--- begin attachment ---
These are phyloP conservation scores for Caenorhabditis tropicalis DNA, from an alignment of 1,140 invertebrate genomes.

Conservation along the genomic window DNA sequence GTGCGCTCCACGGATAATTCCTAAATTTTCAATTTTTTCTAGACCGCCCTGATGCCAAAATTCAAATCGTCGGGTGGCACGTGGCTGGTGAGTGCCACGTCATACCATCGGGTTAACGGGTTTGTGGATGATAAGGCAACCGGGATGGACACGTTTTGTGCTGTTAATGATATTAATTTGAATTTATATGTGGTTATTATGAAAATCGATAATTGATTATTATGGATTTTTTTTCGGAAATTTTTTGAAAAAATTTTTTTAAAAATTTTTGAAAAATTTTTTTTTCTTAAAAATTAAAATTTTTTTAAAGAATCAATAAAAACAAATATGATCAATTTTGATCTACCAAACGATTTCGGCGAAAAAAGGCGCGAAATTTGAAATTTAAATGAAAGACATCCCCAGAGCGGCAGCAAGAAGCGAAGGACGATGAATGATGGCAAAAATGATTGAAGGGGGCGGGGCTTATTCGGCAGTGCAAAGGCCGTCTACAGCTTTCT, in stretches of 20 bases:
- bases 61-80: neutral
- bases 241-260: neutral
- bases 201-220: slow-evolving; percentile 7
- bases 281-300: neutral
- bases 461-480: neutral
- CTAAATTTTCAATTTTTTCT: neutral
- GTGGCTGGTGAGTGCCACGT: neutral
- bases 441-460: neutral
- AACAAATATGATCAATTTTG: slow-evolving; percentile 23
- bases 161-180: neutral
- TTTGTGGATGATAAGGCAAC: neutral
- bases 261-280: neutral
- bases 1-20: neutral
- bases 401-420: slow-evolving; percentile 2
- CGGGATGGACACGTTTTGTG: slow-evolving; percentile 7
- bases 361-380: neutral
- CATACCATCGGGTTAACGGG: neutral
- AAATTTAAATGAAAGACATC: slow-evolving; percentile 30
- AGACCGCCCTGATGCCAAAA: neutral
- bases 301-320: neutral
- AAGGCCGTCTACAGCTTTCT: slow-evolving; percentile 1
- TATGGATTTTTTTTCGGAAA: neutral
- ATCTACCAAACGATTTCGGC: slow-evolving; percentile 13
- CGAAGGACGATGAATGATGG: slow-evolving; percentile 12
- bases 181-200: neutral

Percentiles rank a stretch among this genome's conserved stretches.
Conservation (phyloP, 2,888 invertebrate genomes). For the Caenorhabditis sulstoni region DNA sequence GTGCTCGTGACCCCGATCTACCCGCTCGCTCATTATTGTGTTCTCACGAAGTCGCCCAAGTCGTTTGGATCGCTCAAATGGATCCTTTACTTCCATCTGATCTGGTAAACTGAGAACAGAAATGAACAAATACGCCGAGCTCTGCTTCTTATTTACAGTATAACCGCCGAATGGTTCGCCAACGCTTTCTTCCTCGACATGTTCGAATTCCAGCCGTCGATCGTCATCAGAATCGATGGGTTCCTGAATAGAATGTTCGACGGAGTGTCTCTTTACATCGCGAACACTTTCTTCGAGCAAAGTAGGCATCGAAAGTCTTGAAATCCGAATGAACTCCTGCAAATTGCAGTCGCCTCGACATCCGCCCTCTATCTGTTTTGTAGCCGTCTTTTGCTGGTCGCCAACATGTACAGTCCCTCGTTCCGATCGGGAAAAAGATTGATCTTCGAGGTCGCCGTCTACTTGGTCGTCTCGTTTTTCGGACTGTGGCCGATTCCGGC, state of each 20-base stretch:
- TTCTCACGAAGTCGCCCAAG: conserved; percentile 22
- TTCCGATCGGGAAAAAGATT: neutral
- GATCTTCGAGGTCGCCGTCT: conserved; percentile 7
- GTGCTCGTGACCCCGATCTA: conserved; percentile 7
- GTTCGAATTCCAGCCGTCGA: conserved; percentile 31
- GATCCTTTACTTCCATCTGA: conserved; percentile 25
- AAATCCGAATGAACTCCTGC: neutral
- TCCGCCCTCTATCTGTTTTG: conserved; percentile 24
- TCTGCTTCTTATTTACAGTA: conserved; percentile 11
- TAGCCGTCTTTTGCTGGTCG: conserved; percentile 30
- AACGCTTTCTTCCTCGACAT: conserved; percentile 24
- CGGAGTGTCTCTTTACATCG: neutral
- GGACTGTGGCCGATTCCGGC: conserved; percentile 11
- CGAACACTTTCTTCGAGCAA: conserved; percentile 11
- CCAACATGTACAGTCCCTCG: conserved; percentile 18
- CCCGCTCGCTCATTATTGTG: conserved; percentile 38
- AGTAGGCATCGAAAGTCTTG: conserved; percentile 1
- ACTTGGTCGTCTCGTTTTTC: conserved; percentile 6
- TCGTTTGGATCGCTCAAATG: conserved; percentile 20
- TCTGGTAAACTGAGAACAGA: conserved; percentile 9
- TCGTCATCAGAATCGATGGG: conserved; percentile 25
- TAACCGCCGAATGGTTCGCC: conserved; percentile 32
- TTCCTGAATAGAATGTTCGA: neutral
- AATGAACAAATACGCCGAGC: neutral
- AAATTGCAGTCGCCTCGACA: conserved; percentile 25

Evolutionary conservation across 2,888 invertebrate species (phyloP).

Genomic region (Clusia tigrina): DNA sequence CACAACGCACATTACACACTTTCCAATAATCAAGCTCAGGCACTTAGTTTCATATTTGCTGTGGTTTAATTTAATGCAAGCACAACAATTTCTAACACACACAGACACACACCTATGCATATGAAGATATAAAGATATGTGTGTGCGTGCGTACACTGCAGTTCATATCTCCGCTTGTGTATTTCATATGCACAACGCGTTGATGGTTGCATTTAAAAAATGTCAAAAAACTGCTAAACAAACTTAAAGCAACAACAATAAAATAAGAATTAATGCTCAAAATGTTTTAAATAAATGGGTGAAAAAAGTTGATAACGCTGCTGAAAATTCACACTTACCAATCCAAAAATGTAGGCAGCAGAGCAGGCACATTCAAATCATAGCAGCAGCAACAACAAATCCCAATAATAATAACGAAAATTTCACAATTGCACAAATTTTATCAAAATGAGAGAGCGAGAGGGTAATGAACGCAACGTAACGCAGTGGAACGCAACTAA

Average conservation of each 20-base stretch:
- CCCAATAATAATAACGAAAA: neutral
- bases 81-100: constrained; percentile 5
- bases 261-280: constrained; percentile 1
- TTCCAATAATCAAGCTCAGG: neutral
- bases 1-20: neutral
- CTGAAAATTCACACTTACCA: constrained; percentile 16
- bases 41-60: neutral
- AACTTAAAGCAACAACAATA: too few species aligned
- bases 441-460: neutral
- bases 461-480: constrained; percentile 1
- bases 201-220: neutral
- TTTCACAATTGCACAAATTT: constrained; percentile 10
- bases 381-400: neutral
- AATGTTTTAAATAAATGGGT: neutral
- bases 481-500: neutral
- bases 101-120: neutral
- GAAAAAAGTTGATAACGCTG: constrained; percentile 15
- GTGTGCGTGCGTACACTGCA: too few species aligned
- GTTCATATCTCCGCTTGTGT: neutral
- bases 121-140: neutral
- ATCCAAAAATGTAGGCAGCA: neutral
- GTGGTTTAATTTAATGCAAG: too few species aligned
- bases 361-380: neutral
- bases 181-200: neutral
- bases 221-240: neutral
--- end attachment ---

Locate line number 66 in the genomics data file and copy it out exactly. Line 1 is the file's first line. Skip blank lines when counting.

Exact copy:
- bases 441-460: neutral